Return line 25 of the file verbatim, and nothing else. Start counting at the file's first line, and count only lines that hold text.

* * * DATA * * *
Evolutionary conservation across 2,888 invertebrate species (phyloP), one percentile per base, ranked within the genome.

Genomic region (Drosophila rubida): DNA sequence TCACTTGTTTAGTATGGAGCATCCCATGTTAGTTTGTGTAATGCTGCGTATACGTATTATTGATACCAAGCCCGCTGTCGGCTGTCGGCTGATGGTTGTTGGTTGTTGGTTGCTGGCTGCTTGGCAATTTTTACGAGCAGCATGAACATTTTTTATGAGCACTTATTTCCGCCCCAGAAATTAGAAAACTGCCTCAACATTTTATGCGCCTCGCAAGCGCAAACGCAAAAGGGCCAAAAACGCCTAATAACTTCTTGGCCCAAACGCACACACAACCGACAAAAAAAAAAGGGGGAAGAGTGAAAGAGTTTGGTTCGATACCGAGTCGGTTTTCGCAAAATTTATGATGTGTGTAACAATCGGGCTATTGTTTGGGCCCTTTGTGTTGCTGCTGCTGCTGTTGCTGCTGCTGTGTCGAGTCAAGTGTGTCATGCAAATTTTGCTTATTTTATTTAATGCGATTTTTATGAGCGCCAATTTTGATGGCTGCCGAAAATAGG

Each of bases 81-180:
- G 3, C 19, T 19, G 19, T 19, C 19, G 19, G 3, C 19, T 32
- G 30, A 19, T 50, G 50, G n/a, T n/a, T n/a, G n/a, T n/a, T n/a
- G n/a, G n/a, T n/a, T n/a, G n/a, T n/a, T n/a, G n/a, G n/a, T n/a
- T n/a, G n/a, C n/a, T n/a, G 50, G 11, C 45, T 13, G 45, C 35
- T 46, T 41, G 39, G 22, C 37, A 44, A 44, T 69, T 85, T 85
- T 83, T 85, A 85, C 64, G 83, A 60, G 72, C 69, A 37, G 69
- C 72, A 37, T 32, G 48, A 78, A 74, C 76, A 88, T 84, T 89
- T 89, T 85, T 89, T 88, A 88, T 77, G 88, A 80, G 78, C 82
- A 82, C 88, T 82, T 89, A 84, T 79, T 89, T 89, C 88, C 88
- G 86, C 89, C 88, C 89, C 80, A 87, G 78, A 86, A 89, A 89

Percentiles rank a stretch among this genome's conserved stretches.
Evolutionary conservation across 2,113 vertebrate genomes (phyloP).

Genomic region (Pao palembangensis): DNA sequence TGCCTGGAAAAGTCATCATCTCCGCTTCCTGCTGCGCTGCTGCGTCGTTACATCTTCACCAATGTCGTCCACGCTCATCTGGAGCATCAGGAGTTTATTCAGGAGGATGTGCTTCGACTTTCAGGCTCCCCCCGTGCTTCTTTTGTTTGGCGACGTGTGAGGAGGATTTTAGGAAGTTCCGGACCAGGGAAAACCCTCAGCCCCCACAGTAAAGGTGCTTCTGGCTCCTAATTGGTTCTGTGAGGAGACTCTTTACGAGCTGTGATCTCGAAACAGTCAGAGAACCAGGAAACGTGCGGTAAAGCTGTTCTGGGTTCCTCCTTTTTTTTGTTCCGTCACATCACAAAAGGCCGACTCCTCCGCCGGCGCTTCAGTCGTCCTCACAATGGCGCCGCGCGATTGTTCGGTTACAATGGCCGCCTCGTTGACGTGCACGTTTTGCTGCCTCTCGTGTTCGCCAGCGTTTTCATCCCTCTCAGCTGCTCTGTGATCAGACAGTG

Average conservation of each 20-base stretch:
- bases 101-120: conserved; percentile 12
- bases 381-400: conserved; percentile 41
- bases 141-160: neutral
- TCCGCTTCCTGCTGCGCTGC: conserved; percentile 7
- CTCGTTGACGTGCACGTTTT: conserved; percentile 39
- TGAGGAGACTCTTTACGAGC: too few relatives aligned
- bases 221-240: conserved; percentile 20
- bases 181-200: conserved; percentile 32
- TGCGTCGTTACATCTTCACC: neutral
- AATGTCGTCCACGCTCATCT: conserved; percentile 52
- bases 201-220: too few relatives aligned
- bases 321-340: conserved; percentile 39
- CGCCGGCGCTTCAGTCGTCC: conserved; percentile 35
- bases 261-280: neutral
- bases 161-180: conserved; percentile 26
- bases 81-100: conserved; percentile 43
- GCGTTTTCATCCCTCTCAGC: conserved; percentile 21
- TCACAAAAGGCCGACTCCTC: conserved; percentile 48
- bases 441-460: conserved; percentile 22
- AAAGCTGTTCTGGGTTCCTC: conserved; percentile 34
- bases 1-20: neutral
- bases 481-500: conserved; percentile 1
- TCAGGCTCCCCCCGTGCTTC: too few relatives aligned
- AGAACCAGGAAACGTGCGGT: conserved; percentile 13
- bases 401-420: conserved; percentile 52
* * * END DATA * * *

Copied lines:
- bases 181-200: conserved; percentile 32